Jan. 10 (Bloomberg) -- The U.K.’s military is facing “critical shortfalls” in air transport and refueling capabilities because of delays in delivering new aircraft, the National Audit Office said.
The Ministry of Defense has spent an additional 787 million pounds ($1.3 billion) to mitigate delays to the Future Strategic Tanker Aircraft, made by a consortium that includes European Aeronautic, Defence & Space Co., and Airbus SAS’s A400M transport-aircraft programs, the public spending watchdog said in a report published in London today.
“The delays in introducing the new aircraft and budgetary constraints have caused critical shortfalls in some capability areas,” the NAO said. “This is particularly apparent up to the end of U.K. combat operations in Afghanistan in 2014, when both air transport and refueling aircraft will be extremely busy, but also from 2022 for air transport, when the Hercules C130J aircraft goes out of service early.”
The watchdog said defense officials are now examining the possibility of extending the life of the ageing VC10 aircraft made by Vickers-Armstrong, which were due to retire from service in March, by “a few months” in order to provide extra refueling capacity.
Once the VC10s are retired, the Royal Air Force will rely solely on the Tristar aircraft made by Lockheed Martin Corp., also due to go out of service next year, until the FSTA is ready.
The A330-based FSTA aircraft should be cleared for tanking operations in a matter of weeks after problems refueling RAF Tornado and Typhoon combat jets were fixed, Phill Blundell, chief executive officer of AirTanker, said in an interview yesterday. He said three aircraft had been delivered as planned by the end of last year and six will be handed over mid-year.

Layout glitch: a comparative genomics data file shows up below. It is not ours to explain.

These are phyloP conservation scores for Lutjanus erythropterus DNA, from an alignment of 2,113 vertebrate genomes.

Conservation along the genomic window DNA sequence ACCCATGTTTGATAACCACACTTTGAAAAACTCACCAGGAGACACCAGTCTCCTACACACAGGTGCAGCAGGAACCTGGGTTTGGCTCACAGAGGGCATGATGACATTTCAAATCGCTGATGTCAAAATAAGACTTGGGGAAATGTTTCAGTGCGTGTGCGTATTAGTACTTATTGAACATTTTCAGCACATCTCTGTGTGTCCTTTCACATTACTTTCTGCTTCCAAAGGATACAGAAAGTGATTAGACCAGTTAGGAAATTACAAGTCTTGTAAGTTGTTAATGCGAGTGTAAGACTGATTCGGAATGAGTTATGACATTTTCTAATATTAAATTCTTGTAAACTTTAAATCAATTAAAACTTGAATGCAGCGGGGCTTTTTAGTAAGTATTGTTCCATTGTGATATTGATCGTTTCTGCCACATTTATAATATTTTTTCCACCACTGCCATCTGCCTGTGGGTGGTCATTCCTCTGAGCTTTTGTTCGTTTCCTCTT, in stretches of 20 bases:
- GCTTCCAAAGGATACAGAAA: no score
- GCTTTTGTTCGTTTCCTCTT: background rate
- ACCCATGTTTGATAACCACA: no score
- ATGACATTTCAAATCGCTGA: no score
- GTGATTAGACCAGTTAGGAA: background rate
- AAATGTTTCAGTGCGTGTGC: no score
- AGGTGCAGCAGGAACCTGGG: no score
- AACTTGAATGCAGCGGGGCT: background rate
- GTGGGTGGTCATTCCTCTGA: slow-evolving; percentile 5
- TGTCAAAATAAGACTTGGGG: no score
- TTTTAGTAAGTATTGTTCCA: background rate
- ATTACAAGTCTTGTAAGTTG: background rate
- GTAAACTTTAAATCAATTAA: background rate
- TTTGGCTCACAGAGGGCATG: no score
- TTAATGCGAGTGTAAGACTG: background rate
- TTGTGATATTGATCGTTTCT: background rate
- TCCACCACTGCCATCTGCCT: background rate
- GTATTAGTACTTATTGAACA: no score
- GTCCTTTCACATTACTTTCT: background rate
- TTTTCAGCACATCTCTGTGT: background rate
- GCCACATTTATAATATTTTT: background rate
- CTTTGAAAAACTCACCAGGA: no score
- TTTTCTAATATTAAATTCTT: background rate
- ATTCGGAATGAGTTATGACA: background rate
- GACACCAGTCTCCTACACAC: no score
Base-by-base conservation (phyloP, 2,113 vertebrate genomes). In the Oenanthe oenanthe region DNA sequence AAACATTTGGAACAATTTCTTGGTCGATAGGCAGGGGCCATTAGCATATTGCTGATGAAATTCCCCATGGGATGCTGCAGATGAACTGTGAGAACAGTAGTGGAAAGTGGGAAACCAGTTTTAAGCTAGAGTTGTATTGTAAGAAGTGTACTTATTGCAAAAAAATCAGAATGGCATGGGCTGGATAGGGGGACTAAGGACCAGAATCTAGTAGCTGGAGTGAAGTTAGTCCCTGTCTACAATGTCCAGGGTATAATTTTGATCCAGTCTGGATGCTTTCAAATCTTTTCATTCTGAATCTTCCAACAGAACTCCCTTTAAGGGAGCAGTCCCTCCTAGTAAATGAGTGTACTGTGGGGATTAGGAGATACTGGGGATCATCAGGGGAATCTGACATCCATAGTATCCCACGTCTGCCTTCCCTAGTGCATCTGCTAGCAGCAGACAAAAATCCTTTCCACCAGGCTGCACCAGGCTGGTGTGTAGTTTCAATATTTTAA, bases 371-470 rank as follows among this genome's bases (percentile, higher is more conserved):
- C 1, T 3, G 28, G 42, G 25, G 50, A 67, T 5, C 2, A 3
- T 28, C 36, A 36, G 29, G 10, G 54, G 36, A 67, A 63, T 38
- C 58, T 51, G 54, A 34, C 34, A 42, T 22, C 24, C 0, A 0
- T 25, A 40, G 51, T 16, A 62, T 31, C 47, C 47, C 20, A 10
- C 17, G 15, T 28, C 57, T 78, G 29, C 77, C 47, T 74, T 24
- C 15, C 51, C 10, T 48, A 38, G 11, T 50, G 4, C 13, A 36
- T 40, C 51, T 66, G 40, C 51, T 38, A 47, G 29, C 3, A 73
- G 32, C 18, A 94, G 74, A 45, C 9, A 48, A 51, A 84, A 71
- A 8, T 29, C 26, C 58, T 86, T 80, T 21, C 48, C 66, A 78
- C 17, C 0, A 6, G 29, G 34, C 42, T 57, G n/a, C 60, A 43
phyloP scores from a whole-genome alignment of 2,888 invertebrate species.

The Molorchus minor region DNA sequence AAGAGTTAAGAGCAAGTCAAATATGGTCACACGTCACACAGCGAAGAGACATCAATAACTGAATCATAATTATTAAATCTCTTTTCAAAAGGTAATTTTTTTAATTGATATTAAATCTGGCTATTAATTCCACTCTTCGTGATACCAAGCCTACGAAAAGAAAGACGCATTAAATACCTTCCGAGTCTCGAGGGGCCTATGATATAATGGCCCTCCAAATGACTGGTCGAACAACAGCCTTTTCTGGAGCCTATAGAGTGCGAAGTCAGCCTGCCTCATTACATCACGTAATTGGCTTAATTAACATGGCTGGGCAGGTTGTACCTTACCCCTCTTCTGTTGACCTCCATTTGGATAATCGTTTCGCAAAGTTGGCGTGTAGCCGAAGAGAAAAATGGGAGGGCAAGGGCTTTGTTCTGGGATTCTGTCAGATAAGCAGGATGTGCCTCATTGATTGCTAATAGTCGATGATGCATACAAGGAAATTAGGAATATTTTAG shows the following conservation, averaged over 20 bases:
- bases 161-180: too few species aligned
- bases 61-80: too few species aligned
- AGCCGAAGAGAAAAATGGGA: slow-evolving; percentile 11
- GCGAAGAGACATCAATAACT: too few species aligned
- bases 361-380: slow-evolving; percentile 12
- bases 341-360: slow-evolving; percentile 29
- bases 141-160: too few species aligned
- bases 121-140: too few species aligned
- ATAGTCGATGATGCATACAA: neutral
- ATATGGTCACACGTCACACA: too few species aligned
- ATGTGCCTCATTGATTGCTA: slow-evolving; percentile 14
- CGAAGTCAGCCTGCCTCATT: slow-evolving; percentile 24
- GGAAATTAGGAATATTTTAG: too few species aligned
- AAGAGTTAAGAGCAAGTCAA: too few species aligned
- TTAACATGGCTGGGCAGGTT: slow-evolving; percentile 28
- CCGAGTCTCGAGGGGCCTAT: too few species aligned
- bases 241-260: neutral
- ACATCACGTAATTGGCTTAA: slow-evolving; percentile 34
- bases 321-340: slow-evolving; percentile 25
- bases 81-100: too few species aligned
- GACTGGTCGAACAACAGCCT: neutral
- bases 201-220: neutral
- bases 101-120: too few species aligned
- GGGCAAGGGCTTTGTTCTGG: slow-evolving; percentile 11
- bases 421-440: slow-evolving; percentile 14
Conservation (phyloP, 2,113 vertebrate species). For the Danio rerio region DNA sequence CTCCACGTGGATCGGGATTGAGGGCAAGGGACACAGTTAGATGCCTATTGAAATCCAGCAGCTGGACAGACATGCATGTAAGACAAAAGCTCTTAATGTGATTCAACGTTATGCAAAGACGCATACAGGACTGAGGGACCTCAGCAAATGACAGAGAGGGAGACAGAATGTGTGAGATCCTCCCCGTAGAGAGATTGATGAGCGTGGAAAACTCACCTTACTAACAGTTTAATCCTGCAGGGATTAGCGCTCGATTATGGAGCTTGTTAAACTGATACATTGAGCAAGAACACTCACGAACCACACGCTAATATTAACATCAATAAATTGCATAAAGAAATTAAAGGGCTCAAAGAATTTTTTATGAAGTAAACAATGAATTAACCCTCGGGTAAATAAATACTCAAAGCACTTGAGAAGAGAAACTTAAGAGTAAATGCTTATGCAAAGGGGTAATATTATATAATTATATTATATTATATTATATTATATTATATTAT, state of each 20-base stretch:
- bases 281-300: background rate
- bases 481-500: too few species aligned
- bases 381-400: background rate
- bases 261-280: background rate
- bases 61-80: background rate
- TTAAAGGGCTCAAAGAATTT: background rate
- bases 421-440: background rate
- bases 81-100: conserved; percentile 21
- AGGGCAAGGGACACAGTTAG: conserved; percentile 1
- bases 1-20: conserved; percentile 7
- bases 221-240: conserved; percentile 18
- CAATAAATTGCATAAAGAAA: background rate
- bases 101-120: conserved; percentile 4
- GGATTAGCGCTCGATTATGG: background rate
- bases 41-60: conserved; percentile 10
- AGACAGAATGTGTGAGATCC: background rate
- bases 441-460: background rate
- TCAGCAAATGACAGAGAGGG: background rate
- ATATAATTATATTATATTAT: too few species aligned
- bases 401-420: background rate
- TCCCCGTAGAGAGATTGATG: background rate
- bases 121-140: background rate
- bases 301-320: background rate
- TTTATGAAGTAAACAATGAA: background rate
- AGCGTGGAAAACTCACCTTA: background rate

Changes the defense ministry may make on retirement plans for existing refuelers are not linked to the FSTA and instead reflect a shift in defense requirements, he said.
The FSTA had the highest cost growth in the last year, rising 257 million pounds, the NAO said. The increase largely reflects 336 million pounds in higher fuel costs across the life of the program, which the NAO acknowledged the ministry has little control over.
Cost growth on BAE Systems Plc’s aircraft carriers was another contributor to boosting the U.K.’s main weapons programs to 63.1 billion pounds. The cost of building the two carriers jumped 217 million pounds amid a nine-month delay to complete the 3.5 billion-pound project.
The NAO report, which gives a progress review of the 16 largest defense projects, shows that in the last year there has been a total forecast slippage of 11 1/2 years and an increase in costs of 468 million pounds.
The NAO said this means that, since the projects were approved, costs have increased by 6.6 billion pounds, about 12 percent more than planned. When added together, the projects have been delayed by 39 years, taking almost a third longer than originally expected.
‘Waste and Delay’
Although the overall bill for weapons programs increased, the NAO said costs on 13 of 16 projects audited decreased by a total of 169 million pounds.
Less than a year after Defense Secretary Philip Hammond said the ministry’s budget had been balanced, “waste and delay are characteristics of his equipment program,” the opposition Labour Party’s defense spokesman, Jim Murphy, said in an e-mail. “There are now serious questions over government claims to have a costed equipment program and we must see evidence of their grand assertions.”
Delays to the A400M -- due to enter service in March 2015, six years later than planned -- also means the U.K. needs additional Boeing Co. C-17 strategic transport aircraft at a cost of 215 million pounds and two BAe146 aircraft costing 47 million pounds “to ease the pressure on the air transport fleet.”
“In respect of its largest defense projects there are early signs that the Ministry of Defense has begun to make realistic trade-offs between cost, time, technical requirements and the amount of equipment to be purchased,” the NAO said.
``This government has dramatically reduced the annual cost growth of the biggest equipment projects,'' Hammond said in an e-mailed statement. ``The 0.8 percent growth in program cost represents much less than the rate of inflation for the year.''
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